If you’ve recently had lovely new windows fitted in your house, you may also want to treat yourself to some new curtains and spruce up your interior décor.
However, buying curtains can actually be a surprisingly complicated process with many different aspects to consider. Here are some things to think about when buying curtains for your new windows…
Bespoke or ready-made curtains?
One of the first things you need to bear in mind is whether you want to opt for ready-made curtains off the shelf or go for something bespoke and tailored to your windows. If you need your curtains right this minute or on a somewhat tight budget, then you can go to most home stores and pick up a pack of curtains for next to nothing.
Bespoke, made to measure curtains are going to set you back a fair amount more, but the options available to you are endless. You can have them made to exact specifications so they fit your windows perfectly, and you’ll also have much more choice when it comes to colours and fabrics.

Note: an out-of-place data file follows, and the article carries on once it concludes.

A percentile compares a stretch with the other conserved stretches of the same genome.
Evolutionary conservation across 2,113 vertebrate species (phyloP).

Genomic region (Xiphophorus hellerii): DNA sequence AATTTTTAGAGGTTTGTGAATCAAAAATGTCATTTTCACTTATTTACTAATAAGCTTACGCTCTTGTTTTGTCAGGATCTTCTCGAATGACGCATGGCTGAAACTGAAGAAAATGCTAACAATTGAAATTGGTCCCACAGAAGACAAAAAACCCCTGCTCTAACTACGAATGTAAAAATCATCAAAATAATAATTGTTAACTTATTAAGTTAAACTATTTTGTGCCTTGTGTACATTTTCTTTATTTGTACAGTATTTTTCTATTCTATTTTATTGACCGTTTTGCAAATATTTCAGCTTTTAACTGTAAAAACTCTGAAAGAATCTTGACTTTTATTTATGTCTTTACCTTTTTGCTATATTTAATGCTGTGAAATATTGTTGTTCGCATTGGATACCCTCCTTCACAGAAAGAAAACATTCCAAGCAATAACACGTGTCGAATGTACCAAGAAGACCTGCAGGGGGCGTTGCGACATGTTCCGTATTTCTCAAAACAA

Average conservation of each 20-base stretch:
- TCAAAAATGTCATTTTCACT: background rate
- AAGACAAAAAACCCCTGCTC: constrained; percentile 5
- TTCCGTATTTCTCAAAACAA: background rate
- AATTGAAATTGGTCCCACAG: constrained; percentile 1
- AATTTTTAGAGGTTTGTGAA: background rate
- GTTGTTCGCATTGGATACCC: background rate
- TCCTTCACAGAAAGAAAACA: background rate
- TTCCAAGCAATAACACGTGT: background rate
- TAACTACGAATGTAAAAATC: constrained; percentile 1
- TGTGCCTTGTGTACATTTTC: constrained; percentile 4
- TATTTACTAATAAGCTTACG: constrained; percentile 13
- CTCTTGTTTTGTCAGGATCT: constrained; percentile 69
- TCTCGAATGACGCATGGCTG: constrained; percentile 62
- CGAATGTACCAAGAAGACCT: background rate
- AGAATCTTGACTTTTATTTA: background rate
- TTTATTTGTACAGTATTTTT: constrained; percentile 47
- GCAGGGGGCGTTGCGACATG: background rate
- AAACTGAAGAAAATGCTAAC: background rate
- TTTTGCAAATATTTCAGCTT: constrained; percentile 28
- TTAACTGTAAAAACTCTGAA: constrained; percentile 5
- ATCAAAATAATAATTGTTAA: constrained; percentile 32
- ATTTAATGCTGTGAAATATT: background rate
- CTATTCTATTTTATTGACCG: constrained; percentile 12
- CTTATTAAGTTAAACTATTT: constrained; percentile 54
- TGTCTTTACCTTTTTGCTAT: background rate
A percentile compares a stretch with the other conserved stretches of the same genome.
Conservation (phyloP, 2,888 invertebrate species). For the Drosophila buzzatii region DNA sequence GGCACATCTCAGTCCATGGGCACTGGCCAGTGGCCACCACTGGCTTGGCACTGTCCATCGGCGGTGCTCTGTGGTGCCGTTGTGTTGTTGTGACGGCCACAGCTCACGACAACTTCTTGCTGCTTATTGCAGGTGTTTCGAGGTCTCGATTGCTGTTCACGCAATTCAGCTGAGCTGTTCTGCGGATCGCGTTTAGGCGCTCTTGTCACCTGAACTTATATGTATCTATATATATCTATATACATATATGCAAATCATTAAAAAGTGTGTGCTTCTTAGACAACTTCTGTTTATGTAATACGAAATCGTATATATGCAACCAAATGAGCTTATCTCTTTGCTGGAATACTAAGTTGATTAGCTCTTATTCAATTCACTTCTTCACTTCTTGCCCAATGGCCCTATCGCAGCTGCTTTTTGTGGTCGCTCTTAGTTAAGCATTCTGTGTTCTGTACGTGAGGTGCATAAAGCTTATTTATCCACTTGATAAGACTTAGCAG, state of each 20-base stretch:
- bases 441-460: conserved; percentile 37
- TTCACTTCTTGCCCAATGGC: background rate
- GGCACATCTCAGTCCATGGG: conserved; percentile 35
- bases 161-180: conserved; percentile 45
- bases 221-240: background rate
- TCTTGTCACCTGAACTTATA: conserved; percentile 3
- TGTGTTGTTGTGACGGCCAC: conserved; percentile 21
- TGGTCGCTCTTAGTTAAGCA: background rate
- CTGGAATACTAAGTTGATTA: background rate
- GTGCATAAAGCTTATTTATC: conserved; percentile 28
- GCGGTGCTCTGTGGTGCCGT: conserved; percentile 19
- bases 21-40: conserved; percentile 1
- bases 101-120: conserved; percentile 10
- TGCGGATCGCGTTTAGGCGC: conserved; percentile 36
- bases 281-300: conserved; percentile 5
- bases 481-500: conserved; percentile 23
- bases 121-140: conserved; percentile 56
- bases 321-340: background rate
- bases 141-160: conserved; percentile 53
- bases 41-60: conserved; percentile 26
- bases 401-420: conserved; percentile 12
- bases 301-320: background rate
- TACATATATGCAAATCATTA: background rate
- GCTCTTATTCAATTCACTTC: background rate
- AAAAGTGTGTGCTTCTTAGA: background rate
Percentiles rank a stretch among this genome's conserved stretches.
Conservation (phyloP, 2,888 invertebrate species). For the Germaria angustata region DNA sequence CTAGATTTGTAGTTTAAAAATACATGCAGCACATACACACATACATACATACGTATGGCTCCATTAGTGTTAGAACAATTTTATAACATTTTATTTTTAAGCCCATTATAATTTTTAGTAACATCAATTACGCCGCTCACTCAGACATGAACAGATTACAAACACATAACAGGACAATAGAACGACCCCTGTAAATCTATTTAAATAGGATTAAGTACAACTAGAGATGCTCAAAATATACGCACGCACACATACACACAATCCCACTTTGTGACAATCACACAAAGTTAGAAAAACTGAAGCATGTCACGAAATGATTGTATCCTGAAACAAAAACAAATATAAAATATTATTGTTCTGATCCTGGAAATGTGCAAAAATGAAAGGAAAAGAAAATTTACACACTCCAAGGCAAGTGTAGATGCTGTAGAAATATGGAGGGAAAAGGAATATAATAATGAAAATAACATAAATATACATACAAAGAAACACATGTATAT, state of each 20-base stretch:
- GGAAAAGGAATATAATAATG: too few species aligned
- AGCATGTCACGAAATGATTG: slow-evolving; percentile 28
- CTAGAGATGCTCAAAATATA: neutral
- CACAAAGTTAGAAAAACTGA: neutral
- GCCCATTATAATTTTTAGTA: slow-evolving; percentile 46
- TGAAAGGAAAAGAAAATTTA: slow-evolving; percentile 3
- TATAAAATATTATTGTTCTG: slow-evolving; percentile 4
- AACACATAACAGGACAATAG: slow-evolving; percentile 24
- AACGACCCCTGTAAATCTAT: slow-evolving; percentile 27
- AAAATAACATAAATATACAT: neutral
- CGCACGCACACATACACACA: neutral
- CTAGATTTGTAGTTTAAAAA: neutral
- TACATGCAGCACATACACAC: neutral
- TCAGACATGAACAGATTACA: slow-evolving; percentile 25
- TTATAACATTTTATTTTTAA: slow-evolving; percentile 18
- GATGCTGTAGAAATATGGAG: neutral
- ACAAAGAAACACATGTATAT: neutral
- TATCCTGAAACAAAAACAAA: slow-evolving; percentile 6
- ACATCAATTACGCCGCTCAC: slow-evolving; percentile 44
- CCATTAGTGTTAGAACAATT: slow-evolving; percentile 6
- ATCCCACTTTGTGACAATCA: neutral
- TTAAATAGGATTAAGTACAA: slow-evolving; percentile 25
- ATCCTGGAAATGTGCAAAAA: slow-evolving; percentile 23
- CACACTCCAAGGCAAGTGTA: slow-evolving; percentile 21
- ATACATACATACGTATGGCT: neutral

You can even make your own curtains. These great guides from John Lewis will tell you how to get started.
Which room in your house?
The various rooms in your house likely have different types of windows, and therefore they may well require different styles of curtains.
For example, your living room or dining room is more likely to have full-length windows than the kitchen. Full-length windows have a plethora of different curtains styles available to them, including hourglass, overlaps, tiebacks, tent flaps, and more.
For the bedroom, there are plenty of styles available, but you may be tempted to opt for blackout curtains to help block out the light – perfect if you enjoy a lie-in in the morning!
In the kitchen, many people have windows above their sink, which isn’t the ideal place for traditional curtains. In this case you may want to consider blinds, or you could try a valance. A valance won’t block out light or keep the heat in but can contribute to your kitchen’s décor.
For rooms that have a great view, Jenny Wingfield, Creative Director of design collective Flock, gives her decorating advice: